Posted on: October 6, 2017
Posted by: admin
An earlier version of this piece remembered last night's MSNBC show incorrectly. I have since fixed the piece. Still diggin! 💥
It was fascinating to watch Chris Hayes and Kara Swisher together on Hayes' show last night, talking about Facebook. Swisher kept saying she thinks Facebook can get fake news under control. That idea deserves exploration, I wanted to hear more about why she thinks that. I suspect it might be right, and it's necessary imho for their survival. But I suspect they won't do it, because tech giants, and Facebook is that, don't see the cycle.
Both Hayes and Swisher talked about the cycle. They talked about how once we thought Microsoft was the big threat, but now not so much. One of the other guests said it was the antitrust suit that knocked them down, but I don't think that was the reason for them becoming not-dominant.
Here's what happened in a nutshell. Microsoft achieved its moment of dominance on the shipping of Windows 3.0. No threats in sight. They must have had quite a party that night. IBM vanquished. Lotus, Apple, left in the dust. That was about it. Microsoft rules.
At the same time the web was booting up. Microsoft responded in a scrappy highly competitive way. And they won, for a bit. They managed to replace Netscape as the dominant browser. Then they tried to turn the web into a feature of Office. That was their basic posture re the upstarts, Google, blogs, all the things that were popping up around that time. All were apps that ran inside MSIE. A threat? Nah. Only the blogs turned into Facebook and Twitter, and Google was the glue that tied the web together. And where MSIE was stagnant and not moving (kind of like Facebook today) Firefox became the browser everyone used because it was fast and the bugs weren't so bad.
The bugs were, imho, the real downfall of Microsoft. Adware, malware, virii, they had lots of names, everyone was getting hit, and Microsoft didn't consider security their problem. It was a "third party opportunity." I remember realizing in a SLC hotel once that my laptop had been infected through the wifi network in the hotel. That's how bad it was then. Microsoft wake up, your platform is dying. They ignored all the signals.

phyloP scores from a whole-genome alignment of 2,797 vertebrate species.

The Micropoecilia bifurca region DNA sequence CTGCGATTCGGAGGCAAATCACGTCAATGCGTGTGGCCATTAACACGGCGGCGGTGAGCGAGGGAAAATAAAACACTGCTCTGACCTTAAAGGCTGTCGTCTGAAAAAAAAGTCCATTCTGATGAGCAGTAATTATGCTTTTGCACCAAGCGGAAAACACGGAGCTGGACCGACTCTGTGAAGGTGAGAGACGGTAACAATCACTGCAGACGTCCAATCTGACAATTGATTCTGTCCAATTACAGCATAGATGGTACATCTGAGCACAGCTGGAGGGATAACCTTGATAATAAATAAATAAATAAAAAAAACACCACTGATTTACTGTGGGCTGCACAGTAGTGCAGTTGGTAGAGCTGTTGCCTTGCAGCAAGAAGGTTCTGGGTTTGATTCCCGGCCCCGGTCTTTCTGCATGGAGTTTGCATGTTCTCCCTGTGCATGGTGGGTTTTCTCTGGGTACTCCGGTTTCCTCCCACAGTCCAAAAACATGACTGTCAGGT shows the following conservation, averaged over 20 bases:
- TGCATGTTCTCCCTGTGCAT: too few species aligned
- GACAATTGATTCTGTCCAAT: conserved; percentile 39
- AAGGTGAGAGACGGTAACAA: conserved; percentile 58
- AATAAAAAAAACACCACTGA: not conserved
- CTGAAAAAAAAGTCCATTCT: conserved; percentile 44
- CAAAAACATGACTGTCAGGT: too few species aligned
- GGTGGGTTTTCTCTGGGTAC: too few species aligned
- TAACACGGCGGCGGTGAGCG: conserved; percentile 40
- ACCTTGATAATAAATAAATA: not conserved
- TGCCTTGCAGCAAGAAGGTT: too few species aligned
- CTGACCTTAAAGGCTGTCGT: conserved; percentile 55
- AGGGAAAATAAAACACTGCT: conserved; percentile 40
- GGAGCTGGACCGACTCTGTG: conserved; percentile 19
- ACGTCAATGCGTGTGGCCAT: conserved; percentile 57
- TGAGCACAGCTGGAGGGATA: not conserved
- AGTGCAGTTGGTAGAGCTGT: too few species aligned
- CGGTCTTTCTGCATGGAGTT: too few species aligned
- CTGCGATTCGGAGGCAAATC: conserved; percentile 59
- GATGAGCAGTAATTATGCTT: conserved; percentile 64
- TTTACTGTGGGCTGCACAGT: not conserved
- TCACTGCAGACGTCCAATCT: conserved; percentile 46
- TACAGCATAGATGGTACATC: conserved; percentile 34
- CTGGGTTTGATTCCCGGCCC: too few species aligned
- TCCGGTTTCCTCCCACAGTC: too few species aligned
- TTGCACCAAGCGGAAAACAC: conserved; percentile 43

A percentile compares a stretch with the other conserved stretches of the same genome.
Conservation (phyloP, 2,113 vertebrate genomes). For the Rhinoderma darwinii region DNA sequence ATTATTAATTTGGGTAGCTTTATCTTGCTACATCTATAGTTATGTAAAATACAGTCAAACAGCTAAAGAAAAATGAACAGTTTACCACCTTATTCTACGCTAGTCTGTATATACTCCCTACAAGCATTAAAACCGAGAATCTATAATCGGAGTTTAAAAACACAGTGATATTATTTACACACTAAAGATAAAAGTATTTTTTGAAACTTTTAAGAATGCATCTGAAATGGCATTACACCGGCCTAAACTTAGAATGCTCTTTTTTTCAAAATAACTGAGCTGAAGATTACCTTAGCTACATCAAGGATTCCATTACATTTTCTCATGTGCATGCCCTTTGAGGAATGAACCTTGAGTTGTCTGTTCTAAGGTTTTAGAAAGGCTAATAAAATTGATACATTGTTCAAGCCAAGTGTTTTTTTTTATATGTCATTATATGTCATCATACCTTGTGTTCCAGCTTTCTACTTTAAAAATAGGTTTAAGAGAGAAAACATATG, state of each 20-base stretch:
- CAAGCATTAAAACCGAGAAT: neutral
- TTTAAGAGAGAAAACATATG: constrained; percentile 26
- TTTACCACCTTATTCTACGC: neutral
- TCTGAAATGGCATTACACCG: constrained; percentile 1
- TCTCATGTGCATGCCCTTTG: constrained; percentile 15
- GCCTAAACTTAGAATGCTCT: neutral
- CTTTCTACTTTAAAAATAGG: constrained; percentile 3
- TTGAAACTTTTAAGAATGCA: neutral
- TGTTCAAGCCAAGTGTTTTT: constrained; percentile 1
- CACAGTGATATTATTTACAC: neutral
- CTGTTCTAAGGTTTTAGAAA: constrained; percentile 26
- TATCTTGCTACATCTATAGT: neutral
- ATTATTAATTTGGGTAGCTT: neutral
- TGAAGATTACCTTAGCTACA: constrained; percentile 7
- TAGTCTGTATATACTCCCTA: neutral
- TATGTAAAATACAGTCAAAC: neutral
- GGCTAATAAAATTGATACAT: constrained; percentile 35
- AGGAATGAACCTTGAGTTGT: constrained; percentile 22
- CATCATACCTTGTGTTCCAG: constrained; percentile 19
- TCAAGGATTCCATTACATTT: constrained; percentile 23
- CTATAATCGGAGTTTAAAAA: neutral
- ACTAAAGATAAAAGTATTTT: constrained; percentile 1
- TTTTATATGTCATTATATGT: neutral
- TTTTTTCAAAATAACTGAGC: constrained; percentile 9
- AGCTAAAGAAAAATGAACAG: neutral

I switched to the Mac in 2005 and never went back. No problems with malware. For me there wasn't anything intrinsically better about the Mac, it just worked and Windows and its browser was always broken or about to break. Firefox on the Mac was a great browsing experience. A lot of people switched in that period.
Microsoft missed lots of opportunities to win back users, they didn't seem to care. I don't think it was any single thing that took them down, rather a lack of awareness of the world around them, a lack of interest, curiosity. In other words they became a big company. They generate their own gravity, and people who work there become focused on that, rather than the rest of the world. That was how Microsoft knocked down IBM, by being agile and scrappy, and how Google et al did the same to Microsoft.
Facebook has done a great job of preventing the kind of malware that hit Microsoft so hard. That's like the Maginot Line. We always prepare to fight the last war. I guess fake news is to Facebook as malware was to Microsoft. And if Facebook can't clean up this aspect of their product, they could suffer the same fate as Microsoft. Or it could be just a symptom of a larger problem, too much internal gravity and not enough outward curiosity.
I think it's great that the MSNBC hosts are interested in the history of big tech. It's not hard to understand. They're just stories like gods, royalty, sex, empires and great wars, victory and vindication. In other words, it's a human story.
Ultimately the reason why Microsoft lost dominance and Facebook will is that no one gets to be dominant forever.
Likes Posted on: June 19, 2018
Likes Posted on: June 19, 2018